What Is An Online Media Planner?

I just returned from a college reunion, where I was voted “most likely to confuse people when he explains what he’s been doing with his life.” The experience of having to walk around Washington & Lee’s campus this past weekend and explain my job to everyone made me think maybe not everyone is clear on what exactly an online media planner is supposed to do.

Maybe planners have different roles at different agencies, but I wanted to attempt to sum up the role the online media planner should have in an agency today.

Simply put, online media planners are the stewards of a client’s relationship with other media. In many cases, these will be advertising relationships, but they can also be marketing, PR or business relationships of another nature.

If one had to sum up an online media planner’s responsibility in one sentence it would be thus: Find the most efficient ways to reach or exceed the client’s business goals and implement them.

Along the way toward reaching those client goals, the online media planner must wear many hats other than his or her planning cap. Some are interesting. Others are downright boring, but necessary.

  • Technologist — There’s no better person in your agency to explain the difference between a Java banner and a Flash banner, which is more effective, and why. But it’s not limited to that. Some clients will ask a planner anything from, “What is an IP address?” to “Why does my Microsoft Word crash every time I use the thesaurus?”
  • Marketplace Barometer — For some reason, planners are expected to intuitively know where everything in the online arena is headed, how much competitors will be spending online and what the “next big thing” will be. There are very few reliable sources for figuring these things out, but many clients will expect a planner to be able to predict the future. That’s just the way it is.
  • Historian — Just as some clients will ask you to predict the future, they will want you to know everything about what has been done online in the past. Spending levels, ad formats, contracts, performance metrics, CPMs and media levels are just some of the things planners are asked about. These questions are easy to answer when they pertain to the client who is asking, but become significantly tougher when they are asked about a competitor or someone else who is advertising online.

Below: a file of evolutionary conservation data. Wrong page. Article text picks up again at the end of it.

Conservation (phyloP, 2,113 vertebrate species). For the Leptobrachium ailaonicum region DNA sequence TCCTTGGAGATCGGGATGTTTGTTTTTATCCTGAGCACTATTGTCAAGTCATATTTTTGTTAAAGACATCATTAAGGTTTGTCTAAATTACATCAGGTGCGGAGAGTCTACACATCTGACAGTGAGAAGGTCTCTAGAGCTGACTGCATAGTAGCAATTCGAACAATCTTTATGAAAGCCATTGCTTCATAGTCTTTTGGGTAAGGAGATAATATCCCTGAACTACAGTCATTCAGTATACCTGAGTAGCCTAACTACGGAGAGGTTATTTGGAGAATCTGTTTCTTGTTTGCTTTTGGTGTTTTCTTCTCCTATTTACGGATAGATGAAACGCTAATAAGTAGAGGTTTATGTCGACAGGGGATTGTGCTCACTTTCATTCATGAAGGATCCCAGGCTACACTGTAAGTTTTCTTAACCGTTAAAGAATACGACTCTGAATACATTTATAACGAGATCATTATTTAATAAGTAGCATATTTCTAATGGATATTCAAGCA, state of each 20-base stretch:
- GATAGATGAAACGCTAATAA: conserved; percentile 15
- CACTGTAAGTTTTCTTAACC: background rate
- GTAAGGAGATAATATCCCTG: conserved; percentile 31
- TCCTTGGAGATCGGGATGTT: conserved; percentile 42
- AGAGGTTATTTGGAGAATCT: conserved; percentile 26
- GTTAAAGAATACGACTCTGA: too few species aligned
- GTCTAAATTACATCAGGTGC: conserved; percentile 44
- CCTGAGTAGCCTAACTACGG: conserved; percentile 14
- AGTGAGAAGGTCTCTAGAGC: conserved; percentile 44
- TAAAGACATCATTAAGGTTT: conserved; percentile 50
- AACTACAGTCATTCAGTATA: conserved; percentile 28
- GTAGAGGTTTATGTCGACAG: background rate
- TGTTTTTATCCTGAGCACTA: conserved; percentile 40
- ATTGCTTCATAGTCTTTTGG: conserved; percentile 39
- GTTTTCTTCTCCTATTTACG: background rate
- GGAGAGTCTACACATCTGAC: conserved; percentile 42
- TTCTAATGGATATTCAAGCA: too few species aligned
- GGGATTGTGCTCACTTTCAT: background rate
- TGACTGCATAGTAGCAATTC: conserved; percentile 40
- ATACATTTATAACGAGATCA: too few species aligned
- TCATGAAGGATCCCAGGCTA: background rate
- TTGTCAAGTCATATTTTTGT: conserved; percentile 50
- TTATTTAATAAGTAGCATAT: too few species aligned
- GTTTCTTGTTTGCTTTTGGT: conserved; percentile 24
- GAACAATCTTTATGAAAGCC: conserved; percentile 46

• Statistician — Reach, frequency, CPMs, unique users, page views, cost per click, cost per sale and cost per dogwalk are among the figures with which planners should be intimately familiar. And some clients will expect planners to know, given a sum of money, how many online users will walk their dog that morning as a direct result of spending that money on Yahoo.
  • Negotiator — Clients want results, and they want them cheap. Planners many times are expected to drive the cost of a media buy down to the point where not a single site on the plan has a prayer of making a profit on the sale. Planners that learn these negotiating skills are the types of people you want to take to Circuit City to get a couple hundred bucks knocked off the price of that big screen TV you’ve been eyeing.
  • Networker — Planners are often asked by clients and other agency personnel about relationship issues that are clearly not media-related “Who do you know at DoubleClick that can give me information on what they spent opening up their London office?” and “Can CBS Sportsline help me get some tickets to the Met game?” are pretty common questions.

Putting humor aside for a minute, these skills are really what is needed for a planner to succeed in today’s market. Planners have the rare privilege of being able to see something executed online from beginning to end, playing a role in every step of the process. To many of us, that privilege contributes greatly to our job satisfaction.

The role of the online planner has evolved significantly since we broke off as a mutant strain of the traditional agency media planner. Personally, I like where it’s headed.

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